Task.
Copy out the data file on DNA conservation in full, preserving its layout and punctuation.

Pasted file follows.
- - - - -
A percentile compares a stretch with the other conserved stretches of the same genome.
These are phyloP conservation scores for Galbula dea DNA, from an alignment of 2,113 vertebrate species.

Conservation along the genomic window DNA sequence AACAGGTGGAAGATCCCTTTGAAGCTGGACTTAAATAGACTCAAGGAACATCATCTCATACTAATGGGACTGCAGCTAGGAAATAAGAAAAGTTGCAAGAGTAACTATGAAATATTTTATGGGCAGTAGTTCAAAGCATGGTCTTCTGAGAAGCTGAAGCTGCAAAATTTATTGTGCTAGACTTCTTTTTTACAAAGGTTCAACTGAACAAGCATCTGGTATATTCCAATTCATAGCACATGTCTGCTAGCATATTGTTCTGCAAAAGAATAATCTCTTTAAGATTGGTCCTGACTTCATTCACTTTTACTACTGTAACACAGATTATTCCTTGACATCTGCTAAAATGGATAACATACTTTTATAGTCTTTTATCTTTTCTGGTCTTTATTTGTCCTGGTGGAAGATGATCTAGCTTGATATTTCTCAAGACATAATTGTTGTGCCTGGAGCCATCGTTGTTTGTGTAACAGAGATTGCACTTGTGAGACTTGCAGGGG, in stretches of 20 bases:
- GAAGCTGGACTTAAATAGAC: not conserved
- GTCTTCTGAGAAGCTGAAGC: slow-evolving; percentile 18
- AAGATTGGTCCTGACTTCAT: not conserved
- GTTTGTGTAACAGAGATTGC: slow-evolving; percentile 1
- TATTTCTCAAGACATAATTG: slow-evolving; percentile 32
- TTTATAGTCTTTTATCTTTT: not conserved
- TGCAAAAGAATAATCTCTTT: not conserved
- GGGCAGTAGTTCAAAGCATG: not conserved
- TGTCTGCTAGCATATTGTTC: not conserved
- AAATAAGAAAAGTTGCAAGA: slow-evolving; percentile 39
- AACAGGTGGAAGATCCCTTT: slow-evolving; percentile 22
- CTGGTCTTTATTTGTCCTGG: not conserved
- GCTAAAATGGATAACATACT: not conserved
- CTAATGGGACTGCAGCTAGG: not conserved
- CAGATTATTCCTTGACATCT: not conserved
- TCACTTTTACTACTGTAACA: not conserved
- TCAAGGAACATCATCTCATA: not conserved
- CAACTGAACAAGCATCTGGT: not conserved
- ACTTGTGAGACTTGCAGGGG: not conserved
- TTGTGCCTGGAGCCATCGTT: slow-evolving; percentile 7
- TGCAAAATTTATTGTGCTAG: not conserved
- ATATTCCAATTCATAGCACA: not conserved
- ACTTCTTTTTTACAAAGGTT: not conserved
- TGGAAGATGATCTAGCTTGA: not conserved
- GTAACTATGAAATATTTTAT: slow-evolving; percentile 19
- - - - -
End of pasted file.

A percentile compares a stretch with the other conserved stretches of the same genome.
These are phyloP conservation scores for Galbula dea DNA, from an alignment of 2,113 vertebrate species.

Conservation along the genomic window DNA sequence AACAGGTGGAAGATCCCTTTGAAGCTGGACTTAAATAGACTCAAGGAACATCATCTCATACTAATGGGACTGCAGCTAGGAAATAAGAAAAGTTGCAAGAGTAACTATGAAATATTTTATGGGCAGTAGTTCAAAGCATGGTCTTCTGAGAAGCTGAAGCTGCAAAATTTATTGTGCTAGACTTCTTTTTTACAAAGGTTCAACTGAACAAGCATCTGGTATATTCCAATTCATAGCACATGTCTGCTAGCATATTGTTCTGCAAAAGAATAATCTCTTTAAGATTGGTCCTGACTTCATTCACTTTTACTACTGTAACACAGATTATTCCTTGACATCTGCTAAAATGGATAACATACTTTTATAGTCTTTTATCTTTTCTGGTCTTTATTTGTCCTGGTGGAAGATGATCTAGCTTGATATTTCTCAAGACATAATTGTTGTGCCTGGAGCCATCGTTGTTTGTGTAACAGAGATTGCACTTGTGAGACTTGCAGGGG, in stretches of 20 bases:
- GAAGCTGGACTTAAATAGAC: not conserved
- GTCTTCTGAGAAGCTGAAGC: slow-evolving; percentile 18
- AAGATTGGTCCTGACTTCAT: not conserved
- GTTTGTGTAACAGAGATTGC: slow-evolving; percentile 1
- TATTTCTCAAGACATAATTG: slow-evolving; percentile 32
- TTTATAGTCTTTTATCTTTT: not conserved
- TGCAAAAGAATAATCTCTTT: not conserved
- GGGCAGTAGTTCAAAGCATG: not conserved
- TGTCTGCTAGCATATTGTTC: not conserved
- AAATAAGAAAAGTTGCAAGA: slow-evolving; percentile 39
- AACAGGTGGAAGATCCCTTT: slow-evolving; percentile 22
- CTGGTCTTTATTTGTCCTGG: not conserved
- GCTAAAATGGATAACATACT: not conserved
- CTAATGGGACTGCAGCTAGG: not conserved
- CAGATTATTCCTTGACATCT: not conserved
- TCACTTTTACTACTGTAACA: not conserved
- TCAAGGAACATCATCTCATA: not conserved
- CAACTGAACAAGCATCTGGT: not conserved
- ACTTGTGAGACTTGCAGGGG: not conserved
- TTGTGCCTGGAGCCATCGTT: slow-evolving; percentile 7
- TGCAAAATTTATTGTGCTAG: not conserved
- ATATTCCAATTCATAGCACA: not conserved
- ACTTCTTTTTTACAAAGGTT: not conserved
- TGGAAGATGATCTAGCTTGA: not conserved
- GTAACTATGAAATATTTTAT: slow-evolving; percentile 19